News Summary for the Week of October 27, 2014

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Over the past week, our team has noted interesting cross-border news stories and written blogs on current cross-border topics. We’ve shared these articles on our Twitter, Facebook and LinkedIn pages, but recap them for you here: Read the rest of this entry »

Partners David A. Altro and Jonah Z. Spiegelman featured in The Globe and Mail

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David A. Altro and Jonah Z. Spiegleman’s book Americans in Canada – Smile the IRS is Watching You! has been excerpted in The Globe and Mail twice, most recently last week. The excerpt is a primer on filing U.S. income tax returns for American expats in Canada, who are obligated to file taxes with the IRS due to the U.S.’s citizenship-based taxation policy. In the excerpt published by the The Globe this summer, “U.S. expats in Canada, the IRS is eyeing your RRSPs”, David and Jonah deal with the cross-border tax consequences for Canadian-resident U.S. citizens who contribute to RRSPs. Both articles can be found below or by clicking the links above. Read the rest of this entry »

Tax Issues for American Corporations: Corporate Inversions

Blog by Shlomi Steve Levy

I recently discussed the choice being made by some U.S. citizens living abroad to renounce their U.S. citizenship in order to avoid being subject to the Foreign Account Tax Compliance Act.

But there is another kind of renunciation that has also become increasingly popular of late: corporate inversions. When a U.S. company buys a company in another, more tax-advantageous country and then designates the foreign jurisdiction of the newly merged company as the legal home of the multinational corporation, the U.S. company has effectively renounced its U.S. citizenship. Read the rest of this entry »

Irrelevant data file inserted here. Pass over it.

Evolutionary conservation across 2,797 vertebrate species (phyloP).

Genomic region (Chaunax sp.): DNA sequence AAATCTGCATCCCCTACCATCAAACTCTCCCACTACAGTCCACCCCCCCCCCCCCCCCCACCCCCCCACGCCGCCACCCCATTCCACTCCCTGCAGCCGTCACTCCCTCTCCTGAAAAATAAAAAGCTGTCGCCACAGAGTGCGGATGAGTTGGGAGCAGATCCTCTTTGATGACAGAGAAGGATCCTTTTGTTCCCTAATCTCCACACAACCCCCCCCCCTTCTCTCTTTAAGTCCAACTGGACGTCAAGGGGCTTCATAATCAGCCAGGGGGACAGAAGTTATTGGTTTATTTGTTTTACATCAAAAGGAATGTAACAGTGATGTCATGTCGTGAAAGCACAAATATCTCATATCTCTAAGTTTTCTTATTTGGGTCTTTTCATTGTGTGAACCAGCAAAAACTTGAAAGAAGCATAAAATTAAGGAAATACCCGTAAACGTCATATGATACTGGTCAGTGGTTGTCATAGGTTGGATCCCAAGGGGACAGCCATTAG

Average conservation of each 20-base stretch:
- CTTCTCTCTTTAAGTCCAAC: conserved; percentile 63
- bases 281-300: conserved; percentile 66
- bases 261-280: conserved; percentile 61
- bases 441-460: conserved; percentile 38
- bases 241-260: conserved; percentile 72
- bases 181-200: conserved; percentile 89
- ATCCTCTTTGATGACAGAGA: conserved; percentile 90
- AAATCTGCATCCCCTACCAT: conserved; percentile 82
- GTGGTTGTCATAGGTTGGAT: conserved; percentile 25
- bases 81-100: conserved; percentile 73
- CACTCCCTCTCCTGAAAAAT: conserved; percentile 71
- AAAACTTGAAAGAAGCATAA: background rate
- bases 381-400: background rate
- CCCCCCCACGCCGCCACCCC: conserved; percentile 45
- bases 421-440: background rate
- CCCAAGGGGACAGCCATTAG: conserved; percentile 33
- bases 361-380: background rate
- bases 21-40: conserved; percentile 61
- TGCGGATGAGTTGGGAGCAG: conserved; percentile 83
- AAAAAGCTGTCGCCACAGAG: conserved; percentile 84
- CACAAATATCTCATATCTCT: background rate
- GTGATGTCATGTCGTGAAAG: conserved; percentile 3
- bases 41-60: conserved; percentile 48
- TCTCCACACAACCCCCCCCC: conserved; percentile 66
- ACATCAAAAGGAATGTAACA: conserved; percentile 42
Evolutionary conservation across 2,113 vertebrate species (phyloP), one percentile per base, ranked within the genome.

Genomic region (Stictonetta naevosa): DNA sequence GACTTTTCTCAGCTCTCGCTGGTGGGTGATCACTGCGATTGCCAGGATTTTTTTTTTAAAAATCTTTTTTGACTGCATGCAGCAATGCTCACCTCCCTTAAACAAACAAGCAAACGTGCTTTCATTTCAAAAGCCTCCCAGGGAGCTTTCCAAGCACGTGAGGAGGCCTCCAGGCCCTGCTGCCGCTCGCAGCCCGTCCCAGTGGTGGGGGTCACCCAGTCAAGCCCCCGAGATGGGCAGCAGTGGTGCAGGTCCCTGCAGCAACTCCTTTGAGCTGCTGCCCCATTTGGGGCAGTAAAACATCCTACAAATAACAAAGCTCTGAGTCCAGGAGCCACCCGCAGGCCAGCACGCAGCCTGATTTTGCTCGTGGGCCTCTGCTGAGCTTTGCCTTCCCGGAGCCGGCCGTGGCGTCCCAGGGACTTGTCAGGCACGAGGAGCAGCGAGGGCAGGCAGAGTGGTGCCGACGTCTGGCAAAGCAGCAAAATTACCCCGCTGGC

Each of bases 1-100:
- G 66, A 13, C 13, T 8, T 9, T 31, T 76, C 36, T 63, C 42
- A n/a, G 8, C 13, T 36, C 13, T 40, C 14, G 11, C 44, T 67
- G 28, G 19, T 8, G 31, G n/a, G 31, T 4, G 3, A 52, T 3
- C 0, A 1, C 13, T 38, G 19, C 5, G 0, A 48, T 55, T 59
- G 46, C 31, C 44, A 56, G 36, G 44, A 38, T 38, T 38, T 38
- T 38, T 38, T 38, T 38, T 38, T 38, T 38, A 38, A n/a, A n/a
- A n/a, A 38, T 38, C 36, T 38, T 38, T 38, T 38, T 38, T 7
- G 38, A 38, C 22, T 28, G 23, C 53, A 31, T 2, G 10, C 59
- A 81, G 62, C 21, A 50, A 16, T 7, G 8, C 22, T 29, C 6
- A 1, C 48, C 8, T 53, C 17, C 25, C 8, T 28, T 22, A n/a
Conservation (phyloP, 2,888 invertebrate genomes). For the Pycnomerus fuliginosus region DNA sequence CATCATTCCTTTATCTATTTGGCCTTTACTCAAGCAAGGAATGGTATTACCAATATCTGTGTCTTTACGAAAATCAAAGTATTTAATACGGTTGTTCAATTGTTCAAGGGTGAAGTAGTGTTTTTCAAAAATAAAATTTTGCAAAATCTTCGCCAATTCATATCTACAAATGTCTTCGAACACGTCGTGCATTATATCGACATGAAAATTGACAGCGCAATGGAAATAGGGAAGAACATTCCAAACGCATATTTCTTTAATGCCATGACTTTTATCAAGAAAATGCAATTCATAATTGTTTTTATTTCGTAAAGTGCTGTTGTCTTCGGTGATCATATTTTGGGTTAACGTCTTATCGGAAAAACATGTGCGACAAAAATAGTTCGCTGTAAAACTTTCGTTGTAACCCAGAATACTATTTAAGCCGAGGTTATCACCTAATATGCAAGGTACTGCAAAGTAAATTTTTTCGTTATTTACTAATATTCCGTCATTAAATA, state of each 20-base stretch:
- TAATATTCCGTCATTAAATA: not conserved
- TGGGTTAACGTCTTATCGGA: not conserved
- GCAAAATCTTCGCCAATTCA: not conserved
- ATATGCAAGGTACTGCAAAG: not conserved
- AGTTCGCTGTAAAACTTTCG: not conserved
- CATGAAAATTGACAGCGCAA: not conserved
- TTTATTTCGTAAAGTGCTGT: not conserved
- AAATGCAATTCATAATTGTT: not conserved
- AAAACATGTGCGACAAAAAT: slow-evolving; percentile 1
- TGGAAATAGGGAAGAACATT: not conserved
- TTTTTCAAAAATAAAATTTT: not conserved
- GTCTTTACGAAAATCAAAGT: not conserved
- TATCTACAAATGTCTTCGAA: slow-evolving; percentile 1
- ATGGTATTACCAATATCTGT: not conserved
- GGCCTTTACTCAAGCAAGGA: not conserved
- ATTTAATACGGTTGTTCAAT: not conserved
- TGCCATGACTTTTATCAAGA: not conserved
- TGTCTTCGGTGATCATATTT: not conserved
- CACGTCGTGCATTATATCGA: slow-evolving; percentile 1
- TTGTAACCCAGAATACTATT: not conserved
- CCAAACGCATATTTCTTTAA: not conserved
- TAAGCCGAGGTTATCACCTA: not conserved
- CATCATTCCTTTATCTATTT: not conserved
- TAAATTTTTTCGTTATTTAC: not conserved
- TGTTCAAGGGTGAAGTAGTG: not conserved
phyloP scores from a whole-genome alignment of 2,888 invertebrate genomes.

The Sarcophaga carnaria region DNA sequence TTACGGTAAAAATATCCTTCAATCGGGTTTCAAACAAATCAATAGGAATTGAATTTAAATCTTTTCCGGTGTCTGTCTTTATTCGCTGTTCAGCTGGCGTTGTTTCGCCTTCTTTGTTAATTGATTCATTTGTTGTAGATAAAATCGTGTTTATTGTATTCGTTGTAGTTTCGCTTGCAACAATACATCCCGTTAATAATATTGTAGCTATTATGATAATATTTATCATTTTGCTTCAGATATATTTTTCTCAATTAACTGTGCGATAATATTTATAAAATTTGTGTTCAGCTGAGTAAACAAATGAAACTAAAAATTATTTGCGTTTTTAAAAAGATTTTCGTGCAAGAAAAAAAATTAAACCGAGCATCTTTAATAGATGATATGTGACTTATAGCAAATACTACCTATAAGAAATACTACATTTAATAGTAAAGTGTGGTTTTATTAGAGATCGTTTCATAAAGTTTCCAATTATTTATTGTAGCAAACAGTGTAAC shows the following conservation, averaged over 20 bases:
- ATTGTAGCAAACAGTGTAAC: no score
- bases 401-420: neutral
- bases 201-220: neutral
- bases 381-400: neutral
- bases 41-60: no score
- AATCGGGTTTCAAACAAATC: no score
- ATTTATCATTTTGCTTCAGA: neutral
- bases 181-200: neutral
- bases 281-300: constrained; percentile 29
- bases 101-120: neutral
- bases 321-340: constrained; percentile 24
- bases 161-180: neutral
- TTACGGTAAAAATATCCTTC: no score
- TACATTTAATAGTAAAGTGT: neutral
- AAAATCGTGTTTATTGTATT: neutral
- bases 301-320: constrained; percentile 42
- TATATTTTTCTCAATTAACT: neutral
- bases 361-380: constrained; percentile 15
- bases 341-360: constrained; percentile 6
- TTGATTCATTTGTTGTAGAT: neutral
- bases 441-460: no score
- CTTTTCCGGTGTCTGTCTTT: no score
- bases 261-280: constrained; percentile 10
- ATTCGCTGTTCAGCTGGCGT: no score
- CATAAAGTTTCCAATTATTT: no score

News Summary

Weekly-update_blog

Over the past week, our team has noted interesting cross-border news stories and written blogs on current cross-border topics. We’ve shared these articles on our Twitter, Facebook and LinkedIn pages, but recap them for you here: Read the rest of this entry »

Tax Issues for American Citizens Living in Canada: FATCA

Blog by Shlomi Steve Levy

Altro Levy has been closely following the implementation of the U.S. Foreign Account Tax Compliance Act (“FATCA”) in Canada. In February, I blogged about the intergovernmental agreement (the “IGA”) between the Canadian and American governments; under the IGA, Canadian financial institutions share information on bank accounts held by U.S. persons that are worth $50,000 USD or more with the Canada Revenue Agency rather than directly with the IRS, which would have violated Canadian privacy laws. (For more information on the details of the IGA, which was signed on February 5, 2014, read our blog on the pros and cons of the IGA here.) FATCA continues to be prominently featured in the news as American citizens living in Canada rail against FATCA and the IGA. Read the rest of this entry »

Expatriate Tax Issues and Strategies: The IRS Eases Reporting Requirements for RRSPs

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Canadians move to the U.S. for a variety of reasons. Some Canadians are drawn to states like California, Florida and Arizona, which offer the promise of year-round warmth and sunshine; others may want to be close to family members who live in the U.S.; and others might be permanently relocated south of the border by their employers, a move which can have significant tax consequences for employees, such as being subject to departure tax or U.S. estate tax.